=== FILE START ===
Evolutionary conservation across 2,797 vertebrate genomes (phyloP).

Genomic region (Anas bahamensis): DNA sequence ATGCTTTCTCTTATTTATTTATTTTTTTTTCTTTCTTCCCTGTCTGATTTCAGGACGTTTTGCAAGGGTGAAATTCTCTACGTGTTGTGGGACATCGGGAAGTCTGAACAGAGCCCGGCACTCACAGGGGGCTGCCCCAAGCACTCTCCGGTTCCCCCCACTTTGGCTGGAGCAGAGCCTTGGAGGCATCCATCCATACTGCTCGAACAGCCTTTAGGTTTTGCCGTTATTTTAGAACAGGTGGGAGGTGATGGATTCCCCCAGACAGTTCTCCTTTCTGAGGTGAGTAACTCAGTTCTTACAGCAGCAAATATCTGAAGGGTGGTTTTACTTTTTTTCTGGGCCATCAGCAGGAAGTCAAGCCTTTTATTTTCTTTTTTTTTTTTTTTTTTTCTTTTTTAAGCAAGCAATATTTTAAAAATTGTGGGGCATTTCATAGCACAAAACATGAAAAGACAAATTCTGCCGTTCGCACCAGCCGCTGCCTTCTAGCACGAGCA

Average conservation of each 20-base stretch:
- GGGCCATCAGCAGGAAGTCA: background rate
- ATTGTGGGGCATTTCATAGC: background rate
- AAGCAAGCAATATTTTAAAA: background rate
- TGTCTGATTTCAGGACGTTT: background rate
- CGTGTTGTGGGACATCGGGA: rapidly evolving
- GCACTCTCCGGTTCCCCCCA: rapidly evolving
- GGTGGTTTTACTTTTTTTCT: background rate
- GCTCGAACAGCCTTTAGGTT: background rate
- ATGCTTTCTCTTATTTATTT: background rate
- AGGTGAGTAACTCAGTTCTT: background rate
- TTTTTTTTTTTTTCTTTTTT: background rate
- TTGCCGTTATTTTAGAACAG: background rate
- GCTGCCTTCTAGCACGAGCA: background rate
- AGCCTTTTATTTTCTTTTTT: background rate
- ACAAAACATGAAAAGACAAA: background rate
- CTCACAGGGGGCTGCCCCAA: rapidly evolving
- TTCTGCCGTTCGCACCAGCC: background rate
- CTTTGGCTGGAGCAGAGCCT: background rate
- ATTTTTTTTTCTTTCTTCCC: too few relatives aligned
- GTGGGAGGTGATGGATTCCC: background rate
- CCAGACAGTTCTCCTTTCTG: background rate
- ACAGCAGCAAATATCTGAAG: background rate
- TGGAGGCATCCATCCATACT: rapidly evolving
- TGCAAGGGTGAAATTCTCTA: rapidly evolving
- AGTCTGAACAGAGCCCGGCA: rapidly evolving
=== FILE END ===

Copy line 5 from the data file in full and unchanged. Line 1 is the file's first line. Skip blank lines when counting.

- ATTGTGGGGCATTTCATAGC: background rate